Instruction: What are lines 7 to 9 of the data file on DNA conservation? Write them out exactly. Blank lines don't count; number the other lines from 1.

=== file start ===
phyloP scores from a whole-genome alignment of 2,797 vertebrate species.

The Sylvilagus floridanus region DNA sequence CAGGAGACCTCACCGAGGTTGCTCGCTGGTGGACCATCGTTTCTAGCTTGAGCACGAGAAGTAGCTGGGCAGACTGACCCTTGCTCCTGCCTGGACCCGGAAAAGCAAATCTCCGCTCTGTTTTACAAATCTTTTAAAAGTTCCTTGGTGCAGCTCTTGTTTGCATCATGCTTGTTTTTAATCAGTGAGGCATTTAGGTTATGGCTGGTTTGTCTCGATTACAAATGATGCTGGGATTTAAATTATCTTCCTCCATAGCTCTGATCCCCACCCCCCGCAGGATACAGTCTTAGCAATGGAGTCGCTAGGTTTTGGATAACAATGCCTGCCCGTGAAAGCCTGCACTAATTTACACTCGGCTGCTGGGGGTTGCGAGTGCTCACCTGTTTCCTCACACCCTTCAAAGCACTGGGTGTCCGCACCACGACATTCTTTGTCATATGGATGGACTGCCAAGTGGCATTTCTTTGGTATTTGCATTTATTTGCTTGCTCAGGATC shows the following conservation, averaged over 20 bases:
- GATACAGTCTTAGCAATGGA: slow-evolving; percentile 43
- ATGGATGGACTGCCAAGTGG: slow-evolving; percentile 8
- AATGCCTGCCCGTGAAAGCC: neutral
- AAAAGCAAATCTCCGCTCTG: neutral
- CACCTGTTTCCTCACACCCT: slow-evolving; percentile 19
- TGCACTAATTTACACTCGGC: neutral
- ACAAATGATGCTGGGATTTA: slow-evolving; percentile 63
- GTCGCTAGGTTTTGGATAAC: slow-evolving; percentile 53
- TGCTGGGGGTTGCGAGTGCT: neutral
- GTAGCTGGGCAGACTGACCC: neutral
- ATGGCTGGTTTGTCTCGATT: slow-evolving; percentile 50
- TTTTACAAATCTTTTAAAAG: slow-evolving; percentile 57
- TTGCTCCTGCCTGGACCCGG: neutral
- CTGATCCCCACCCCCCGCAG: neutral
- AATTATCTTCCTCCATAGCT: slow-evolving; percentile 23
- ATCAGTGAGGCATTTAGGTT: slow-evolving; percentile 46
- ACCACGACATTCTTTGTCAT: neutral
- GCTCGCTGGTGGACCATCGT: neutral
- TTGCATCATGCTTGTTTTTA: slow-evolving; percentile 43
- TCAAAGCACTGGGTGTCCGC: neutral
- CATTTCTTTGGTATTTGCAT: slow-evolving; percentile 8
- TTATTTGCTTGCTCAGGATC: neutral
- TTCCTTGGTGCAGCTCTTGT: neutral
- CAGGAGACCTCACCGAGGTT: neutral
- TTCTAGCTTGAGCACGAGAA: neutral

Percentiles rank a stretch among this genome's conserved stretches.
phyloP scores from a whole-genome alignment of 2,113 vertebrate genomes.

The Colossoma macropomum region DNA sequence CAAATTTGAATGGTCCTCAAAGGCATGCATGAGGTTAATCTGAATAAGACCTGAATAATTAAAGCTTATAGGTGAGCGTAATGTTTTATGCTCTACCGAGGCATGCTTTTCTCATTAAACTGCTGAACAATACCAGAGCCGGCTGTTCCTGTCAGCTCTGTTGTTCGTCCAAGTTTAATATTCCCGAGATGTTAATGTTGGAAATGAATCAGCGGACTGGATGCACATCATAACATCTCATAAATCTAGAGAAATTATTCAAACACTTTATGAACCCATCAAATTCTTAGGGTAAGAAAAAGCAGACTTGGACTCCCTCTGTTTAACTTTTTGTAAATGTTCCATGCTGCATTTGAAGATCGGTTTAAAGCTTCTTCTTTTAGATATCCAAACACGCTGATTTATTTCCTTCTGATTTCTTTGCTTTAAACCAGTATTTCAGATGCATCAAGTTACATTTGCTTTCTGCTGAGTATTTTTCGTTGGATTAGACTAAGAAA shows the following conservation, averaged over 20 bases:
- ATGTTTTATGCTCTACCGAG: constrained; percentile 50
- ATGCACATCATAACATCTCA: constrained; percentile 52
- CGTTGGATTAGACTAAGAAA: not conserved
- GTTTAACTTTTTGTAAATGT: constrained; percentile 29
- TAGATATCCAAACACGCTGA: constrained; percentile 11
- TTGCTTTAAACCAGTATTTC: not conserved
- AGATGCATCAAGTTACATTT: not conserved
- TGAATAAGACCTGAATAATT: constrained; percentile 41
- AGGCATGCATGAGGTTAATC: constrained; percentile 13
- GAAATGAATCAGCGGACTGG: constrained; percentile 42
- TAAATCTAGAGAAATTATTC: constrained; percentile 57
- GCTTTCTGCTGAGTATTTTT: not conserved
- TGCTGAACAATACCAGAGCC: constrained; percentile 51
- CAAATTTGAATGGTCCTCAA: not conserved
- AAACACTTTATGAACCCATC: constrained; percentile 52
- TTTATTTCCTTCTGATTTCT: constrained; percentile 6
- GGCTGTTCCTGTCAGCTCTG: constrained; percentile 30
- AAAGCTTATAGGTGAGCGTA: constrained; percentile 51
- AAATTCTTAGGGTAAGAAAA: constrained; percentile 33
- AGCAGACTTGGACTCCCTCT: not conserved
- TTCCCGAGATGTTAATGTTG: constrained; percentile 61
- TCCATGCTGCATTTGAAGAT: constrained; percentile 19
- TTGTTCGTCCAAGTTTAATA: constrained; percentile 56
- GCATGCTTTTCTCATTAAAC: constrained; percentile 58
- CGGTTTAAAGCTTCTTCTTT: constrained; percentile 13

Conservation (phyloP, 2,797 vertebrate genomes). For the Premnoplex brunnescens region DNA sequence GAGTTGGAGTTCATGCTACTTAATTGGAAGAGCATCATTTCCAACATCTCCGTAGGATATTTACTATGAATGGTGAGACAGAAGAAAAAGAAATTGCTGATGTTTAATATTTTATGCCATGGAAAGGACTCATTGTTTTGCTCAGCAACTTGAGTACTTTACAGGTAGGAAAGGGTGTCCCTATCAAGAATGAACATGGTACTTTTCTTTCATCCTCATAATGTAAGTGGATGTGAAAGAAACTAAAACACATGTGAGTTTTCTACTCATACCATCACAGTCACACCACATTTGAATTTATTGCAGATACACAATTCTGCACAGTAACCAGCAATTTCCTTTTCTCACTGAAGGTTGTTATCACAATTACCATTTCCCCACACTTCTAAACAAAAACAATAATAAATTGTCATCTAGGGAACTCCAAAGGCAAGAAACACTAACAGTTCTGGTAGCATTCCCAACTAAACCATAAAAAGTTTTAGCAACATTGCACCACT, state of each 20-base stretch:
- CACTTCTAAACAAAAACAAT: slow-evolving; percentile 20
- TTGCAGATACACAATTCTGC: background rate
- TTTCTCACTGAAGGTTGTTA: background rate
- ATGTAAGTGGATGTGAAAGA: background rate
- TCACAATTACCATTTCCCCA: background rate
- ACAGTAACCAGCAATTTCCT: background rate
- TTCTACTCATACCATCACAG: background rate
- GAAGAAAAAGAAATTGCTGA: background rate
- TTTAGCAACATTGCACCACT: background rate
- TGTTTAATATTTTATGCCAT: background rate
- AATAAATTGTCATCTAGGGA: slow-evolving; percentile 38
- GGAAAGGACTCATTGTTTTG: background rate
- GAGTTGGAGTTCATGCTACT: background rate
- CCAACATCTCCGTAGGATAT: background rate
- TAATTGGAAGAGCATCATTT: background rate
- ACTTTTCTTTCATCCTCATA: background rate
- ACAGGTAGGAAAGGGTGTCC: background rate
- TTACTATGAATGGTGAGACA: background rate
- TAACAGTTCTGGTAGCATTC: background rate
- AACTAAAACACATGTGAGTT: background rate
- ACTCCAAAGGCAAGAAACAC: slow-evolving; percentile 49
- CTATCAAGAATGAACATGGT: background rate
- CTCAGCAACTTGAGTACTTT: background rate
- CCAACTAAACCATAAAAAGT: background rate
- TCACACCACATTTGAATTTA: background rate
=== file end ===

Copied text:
- CACCTGTTTCCTCACACCCT: slow-evolving; percentile 19
- TGCACTAATTTACACTCGGC: neutral
- ACAAATGATGCTGGGATTTA: slow-evolving; percentile 63